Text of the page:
Push-back on pesticide ban

‘Scientific, medical claims shoddy to non existent’

By Alex Binkley
True North Perspective

Originally published in Ontario Farmer

A Kingston based company is organizing legal challenges against municipal pesticide bans in hopes the civil actions will halt implementation of Ontario legislation to outlaw so-called cosmetic pesticides.

Jeffrey Lowes, Director of Government & Industrial Relations with MREP Communications, said when his company began digging into the basis of municipal bans at the request of lawn care companies, it found the scientific and medical claims behind them are shoddy to non existent. And that doctors speaking in support of the ban don’t appear to have the professional or academic standing they claim, he said.

What’s more, he’s convinced if the provincial ban goes through then iron-clad guarantees that agriculture pesticides won’t be affected are worthless and that strict fertilizer limits on farmers won’t be far behind.

“The introduction of the Ontario bill is the cumulative effect of the false and misleading information presented at the municipal level,” he said. Municipal bylaws on pesticides are “based on conjecture and hearsay with no regards to science.

“We are taking the municipalities to court based on what officials said in public and on web sites about pesticides and lawn care products,” Lowes said.

The company has presented its evidence on the quality of evidence behind the provincial ban to both the Environment Ministry and Environment Commissioner Gord Miller. He said the officials in the Environment Ministry promoting the ban used to be activists in environmental groups opposed to pesticides.

The civil suits against at least three municipalities won’t contest their right to introduce bylaws but will seek relief based on the lack of scientific evidence behind them, Lowes explains.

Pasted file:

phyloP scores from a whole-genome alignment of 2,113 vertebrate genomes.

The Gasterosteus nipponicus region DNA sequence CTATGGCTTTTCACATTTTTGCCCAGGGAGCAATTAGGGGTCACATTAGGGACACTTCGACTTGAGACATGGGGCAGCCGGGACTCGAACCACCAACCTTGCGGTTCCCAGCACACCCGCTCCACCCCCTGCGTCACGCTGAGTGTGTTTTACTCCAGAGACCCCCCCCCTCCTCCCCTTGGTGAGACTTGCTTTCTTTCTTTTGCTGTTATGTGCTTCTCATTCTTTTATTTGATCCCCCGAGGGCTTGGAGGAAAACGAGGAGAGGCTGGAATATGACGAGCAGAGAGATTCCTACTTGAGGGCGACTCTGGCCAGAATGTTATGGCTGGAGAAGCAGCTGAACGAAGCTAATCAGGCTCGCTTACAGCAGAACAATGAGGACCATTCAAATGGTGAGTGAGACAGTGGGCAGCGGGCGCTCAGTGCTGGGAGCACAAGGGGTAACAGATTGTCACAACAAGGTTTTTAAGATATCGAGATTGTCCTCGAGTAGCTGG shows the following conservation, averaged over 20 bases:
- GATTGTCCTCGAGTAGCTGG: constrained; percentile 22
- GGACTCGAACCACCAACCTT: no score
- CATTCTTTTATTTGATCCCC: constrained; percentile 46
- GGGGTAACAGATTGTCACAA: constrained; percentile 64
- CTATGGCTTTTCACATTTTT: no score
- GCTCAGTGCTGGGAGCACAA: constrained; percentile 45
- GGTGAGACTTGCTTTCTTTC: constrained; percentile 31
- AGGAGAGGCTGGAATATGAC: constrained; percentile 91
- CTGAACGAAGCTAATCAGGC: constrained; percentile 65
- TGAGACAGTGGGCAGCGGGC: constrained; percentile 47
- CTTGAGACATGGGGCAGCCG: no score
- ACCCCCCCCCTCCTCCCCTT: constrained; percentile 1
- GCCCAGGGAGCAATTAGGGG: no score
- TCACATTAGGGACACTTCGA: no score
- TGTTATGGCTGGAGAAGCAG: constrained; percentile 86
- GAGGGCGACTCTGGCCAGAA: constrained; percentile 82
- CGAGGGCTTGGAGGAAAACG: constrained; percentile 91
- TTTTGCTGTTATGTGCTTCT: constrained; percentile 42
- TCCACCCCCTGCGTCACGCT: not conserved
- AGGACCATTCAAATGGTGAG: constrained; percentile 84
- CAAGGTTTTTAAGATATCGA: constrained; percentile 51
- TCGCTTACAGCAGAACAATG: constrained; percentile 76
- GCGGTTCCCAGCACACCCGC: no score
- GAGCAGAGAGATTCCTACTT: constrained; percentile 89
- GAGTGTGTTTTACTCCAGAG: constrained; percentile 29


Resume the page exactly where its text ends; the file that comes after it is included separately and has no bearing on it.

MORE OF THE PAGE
He said bans in eastern Ontario have been based on testimony by a man who claimed to be a doctor but is not registered to practice in Ontario and doesn’t appear to have a PhD as claimed. He said the Canadian Pediatric Society has disavowed any connection with a report claiming harm to children from pesticides. The other document used as evidence was from the Ontario College of Family Physicians and has been widely criticized in scientific circles. 

Members of the lawn care industry have the best training and should not be unfairly penalized by the political arm of the Ministry of the Environment, he says. “Science and proper training and not the court of public opinion should govern good environmental stewardship.”
         
He says that banning products the government may create a black market for products from the United States that aren’t approved by the Pesticide Management Regulatory Agency. He said the anti-pesticide groups “counted on the fact the provincial government would not verify the information (in their claims), a mirror of what took place at the municipal level.”
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